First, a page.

The transformation of modern civilisation into the co-operative commonwealth, involving the greatest change known at least to history, must necessarily result in a corresponding change in the content of man’s moral nature. That the ultra-selfish cad engendered by competitive conditions will speedily disappear under Socialism we may fairly take for granted. But I see no reason to believe that the unselfish saint will become more numerous even under Socialism than he is at present. With our existing conditions, he justly inspires our admiration and our love as a protest against an anti-ethical individualism. But do not let us delude ourselves into supposing that the world, as a whole, would be intrinsically better were the number of those unselfish people doubled or even tripled. The point of leverage for us as Socialists is not the hearts of men, but the conditions of society. For the transformation of society we want rather enlightened selfishness than unselfishness. The transformation will certainly not be effected by any number of unselfish saints. The fact is the special moral antithesis of selfishness and unselfishness will tend to lose its importance, at least as regards common life, in a Socialist world. Acts that are in the interest of the community as much as of the individual, and of the individual as much as of the community, cannot be described either as selfish or as unselfish. They are both and neither. In proportion as the organisation of society of itself abolishes the antagonism of interest between the individual man and his fellows, by so much will the opposition between selfishness and unselfishness dwindle into insignificance. Socialist society will certainly not be beyond the fundamental ethical categories of good and evil; but I think we have reason to believe it will have largely superseded that opposition in daily life between selfishness and unselfishness which plays such a prominent part in our present moral consciousness. The instinct which leads men to rise up against injustice, to devote themselves to social and political causes, is a feeling of solidarity of interest which is above or at least outside the current distinction of selfish and unselfish. The class-conscious workman full of the class war spirit, that terrible bogey of our friends, Keir Hardie and his colleagues, could hardly be described as an unselfish saint since he sees himself reflected in his class, but neither is be selfish in the ordinary sense, since he sees his class reflected in himself. In a word, he identifies his own interest with that of his class. As above said, the ordinary unselfish man, worthy of all commendation though he be, has nothing to do with Socialism. He may be rich, or he may be poor, but though we may esteem him and expect from him good and noble deeds to those with whom he comes in contact, yet we know that he alone will never get us any forwarder on the road to fundamental social change. In fact, he might, as likely as not, be rather in the way than otherwise when the time came for the revolutionary transformation of society.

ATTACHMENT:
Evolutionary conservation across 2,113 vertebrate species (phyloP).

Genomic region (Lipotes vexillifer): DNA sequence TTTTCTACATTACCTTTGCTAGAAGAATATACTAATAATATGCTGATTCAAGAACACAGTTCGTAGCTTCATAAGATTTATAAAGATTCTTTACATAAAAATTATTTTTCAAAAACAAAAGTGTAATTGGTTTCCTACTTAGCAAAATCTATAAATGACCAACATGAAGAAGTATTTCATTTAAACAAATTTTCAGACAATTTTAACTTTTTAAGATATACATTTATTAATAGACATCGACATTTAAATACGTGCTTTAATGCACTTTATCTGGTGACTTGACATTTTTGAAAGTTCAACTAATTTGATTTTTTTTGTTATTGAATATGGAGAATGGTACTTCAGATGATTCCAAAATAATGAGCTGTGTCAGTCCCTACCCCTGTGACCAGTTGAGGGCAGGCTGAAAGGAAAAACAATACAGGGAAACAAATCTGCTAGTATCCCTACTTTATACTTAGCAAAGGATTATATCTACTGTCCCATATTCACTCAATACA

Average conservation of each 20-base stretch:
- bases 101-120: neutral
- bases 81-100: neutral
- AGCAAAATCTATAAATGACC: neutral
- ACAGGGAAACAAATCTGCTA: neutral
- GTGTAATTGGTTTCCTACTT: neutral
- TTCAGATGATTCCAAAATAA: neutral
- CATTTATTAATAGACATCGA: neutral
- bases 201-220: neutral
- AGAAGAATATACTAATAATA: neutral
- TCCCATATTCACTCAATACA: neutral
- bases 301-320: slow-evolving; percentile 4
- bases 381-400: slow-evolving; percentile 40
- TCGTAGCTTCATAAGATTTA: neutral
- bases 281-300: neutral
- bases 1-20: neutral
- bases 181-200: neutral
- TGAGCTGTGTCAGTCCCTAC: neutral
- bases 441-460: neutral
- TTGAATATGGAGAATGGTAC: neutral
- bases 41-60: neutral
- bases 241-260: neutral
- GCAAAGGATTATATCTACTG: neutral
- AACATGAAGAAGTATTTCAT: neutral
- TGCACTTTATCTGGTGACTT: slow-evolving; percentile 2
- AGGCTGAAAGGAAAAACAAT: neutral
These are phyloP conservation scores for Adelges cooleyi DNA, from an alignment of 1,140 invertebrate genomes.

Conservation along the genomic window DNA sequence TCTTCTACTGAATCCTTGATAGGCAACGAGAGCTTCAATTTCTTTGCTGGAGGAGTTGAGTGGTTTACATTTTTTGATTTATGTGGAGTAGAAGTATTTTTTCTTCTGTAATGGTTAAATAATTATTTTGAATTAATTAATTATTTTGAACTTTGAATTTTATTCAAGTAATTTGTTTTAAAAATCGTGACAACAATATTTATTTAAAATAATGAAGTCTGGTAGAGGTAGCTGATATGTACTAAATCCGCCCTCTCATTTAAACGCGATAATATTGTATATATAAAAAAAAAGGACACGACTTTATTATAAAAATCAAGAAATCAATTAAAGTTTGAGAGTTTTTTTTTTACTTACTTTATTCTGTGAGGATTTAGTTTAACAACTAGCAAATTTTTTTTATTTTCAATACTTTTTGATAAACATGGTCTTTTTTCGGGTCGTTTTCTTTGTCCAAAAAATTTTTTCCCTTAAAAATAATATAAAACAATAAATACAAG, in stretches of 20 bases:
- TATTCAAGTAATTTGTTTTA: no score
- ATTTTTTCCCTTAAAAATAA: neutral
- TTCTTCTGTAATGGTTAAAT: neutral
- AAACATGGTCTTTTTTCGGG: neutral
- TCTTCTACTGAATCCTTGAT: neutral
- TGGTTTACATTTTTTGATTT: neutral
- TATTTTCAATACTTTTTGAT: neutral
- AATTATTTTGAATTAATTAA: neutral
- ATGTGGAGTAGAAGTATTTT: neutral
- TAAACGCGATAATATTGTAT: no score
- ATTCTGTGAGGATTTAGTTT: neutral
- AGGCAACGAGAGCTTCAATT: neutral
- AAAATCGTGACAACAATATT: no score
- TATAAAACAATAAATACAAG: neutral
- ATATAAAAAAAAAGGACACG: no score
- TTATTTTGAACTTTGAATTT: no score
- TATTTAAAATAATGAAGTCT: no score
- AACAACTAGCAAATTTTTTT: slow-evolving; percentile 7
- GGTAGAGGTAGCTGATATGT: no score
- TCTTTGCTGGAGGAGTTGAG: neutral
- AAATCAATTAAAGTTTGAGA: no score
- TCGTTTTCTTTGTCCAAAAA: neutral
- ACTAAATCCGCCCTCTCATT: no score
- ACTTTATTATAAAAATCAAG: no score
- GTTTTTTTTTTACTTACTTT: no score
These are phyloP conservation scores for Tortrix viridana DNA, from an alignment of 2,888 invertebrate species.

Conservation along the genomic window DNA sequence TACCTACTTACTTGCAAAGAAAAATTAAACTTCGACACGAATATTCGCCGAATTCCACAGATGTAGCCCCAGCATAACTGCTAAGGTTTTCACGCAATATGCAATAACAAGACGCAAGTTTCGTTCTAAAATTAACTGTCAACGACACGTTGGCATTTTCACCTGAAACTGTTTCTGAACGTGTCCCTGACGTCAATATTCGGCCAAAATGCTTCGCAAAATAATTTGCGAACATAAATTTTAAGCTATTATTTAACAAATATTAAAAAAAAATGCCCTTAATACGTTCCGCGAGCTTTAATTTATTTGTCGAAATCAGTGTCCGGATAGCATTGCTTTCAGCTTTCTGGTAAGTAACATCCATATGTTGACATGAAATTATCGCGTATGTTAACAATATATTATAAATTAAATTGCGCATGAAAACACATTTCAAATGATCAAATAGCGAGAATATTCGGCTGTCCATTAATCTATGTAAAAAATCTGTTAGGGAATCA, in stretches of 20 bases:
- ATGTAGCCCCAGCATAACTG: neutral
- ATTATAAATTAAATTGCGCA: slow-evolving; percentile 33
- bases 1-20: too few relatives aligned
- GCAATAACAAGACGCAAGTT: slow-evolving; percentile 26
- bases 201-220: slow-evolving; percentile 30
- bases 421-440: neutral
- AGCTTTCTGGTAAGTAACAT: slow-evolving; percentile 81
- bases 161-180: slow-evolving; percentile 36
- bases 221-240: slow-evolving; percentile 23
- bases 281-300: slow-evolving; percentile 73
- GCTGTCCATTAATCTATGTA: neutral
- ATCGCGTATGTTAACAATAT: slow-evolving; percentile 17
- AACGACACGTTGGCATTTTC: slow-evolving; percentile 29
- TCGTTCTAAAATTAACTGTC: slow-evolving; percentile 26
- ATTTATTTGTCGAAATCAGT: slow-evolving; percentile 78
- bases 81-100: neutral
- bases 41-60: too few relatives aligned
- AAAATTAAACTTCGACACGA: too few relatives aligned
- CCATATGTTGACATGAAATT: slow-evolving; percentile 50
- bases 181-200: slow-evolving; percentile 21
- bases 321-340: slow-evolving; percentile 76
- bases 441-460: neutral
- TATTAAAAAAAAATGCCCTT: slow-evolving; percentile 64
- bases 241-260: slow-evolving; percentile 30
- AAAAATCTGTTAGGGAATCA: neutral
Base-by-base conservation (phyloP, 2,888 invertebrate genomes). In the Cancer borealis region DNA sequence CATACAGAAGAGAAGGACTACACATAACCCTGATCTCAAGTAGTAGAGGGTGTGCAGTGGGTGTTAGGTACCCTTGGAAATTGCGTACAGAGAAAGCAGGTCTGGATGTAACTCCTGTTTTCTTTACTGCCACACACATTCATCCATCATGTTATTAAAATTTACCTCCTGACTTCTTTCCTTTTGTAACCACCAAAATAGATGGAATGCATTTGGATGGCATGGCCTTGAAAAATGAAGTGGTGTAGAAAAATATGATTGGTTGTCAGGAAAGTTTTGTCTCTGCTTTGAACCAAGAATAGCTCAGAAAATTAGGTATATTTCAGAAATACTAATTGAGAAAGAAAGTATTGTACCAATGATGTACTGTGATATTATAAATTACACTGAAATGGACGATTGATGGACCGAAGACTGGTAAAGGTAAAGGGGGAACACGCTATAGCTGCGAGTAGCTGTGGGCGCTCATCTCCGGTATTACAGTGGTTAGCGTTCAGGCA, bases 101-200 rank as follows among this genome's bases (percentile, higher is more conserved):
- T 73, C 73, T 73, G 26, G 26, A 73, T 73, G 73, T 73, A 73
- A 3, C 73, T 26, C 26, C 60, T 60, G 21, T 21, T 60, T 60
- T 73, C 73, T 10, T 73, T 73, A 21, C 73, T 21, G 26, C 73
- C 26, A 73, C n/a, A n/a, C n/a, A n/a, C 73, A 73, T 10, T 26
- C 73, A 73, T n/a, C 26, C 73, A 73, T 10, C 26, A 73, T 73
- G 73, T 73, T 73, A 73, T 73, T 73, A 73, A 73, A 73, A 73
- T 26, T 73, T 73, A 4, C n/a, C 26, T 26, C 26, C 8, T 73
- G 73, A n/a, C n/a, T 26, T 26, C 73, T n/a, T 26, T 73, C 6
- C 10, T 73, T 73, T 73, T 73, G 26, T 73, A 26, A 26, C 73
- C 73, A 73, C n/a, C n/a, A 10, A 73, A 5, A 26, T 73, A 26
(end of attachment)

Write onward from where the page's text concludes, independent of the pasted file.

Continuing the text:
It is necessary to be very emphatic on the point insisted upon in this article, if the ILP is going to make itself sponsor for a fallacy which simply hands over the whole case for Socialism to the enemy. The reorganisation of society in a Socialist sense; we must lose no opportunity of proclaiming, does not require for its vindication men of sublimely unselfish virtue. It presupposes simply – the ordinary man. If, as the ILP leaders maintain, it involved for its realisation an army of unselfish paragons, then indeed would our propaganda, our aims, and our expectations, be alike emptiness and vanity.


E. Belfort Bax


Last updated on 15.6.2004